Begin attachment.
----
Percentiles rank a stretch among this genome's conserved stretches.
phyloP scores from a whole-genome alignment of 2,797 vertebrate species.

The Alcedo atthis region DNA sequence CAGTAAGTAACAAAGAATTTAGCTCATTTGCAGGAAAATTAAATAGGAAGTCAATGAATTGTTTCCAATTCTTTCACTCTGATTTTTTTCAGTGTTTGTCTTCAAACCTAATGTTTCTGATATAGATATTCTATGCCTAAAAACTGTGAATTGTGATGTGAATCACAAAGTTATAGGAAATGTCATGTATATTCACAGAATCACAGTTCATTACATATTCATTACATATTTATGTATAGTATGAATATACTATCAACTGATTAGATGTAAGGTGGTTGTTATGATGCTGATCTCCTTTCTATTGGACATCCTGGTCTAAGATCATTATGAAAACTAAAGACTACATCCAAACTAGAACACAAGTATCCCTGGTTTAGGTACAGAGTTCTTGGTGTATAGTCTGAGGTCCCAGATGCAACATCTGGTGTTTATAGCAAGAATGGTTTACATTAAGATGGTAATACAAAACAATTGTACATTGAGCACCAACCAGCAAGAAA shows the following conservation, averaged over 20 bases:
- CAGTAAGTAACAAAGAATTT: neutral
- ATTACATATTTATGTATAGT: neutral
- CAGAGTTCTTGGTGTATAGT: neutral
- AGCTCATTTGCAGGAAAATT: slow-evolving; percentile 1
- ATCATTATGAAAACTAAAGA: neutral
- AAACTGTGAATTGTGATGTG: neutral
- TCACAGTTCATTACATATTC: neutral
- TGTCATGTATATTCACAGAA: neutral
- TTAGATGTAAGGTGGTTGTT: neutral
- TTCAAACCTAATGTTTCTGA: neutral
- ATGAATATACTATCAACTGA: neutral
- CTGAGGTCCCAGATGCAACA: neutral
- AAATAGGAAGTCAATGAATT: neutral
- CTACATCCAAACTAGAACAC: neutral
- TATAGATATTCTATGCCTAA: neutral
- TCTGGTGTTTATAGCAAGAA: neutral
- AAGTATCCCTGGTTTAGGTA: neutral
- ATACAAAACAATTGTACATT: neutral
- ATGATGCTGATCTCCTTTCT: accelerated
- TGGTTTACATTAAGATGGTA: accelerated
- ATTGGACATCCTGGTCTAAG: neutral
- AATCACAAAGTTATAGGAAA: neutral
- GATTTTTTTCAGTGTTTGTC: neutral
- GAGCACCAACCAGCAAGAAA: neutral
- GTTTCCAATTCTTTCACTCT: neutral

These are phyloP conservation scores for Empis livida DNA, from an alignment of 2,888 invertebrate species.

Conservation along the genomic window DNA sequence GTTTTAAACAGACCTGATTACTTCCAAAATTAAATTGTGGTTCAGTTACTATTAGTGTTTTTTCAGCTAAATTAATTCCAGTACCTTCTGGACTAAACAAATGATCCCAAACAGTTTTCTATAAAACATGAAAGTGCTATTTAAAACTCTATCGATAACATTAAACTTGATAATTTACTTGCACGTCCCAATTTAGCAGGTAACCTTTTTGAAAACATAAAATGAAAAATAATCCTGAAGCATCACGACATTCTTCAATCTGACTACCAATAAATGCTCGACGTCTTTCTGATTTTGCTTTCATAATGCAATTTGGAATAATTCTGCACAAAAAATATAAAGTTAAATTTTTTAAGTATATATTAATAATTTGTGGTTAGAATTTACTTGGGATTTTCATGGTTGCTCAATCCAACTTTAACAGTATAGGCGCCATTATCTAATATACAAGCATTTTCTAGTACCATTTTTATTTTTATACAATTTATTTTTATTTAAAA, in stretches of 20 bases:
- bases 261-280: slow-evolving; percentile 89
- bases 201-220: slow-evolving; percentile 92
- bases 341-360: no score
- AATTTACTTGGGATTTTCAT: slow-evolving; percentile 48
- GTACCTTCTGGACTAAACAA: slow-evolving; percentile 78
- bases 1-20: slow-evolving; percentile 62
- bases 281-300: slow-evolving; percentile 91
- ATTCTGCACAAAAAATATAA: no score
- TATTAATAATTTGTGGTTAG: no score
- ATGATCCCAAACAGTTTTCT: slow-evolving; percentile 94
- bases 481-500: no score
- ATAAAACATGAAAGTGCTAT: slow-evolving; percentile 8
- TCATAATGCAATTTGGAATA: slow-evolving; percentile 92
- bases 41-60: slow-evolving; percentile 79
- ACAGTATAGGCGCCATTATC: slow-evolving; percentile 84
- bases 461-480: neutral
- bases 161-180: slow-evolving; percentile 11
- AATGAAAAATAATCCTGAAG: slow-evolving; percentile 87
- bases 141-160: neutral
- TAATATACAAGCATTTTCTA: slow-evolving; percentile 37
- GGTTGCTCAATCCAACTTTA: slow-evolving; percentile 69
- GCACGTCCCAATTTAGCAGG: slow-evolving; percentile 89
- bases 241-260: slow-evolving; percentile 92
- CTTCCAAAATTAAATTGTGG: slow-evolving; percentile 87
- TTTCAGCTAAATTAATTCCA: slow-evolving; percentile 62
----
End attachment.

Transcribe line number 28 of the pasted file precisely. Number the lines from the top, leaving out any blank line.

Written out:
- GTTTCCAATTCTTTCACTCT: neutral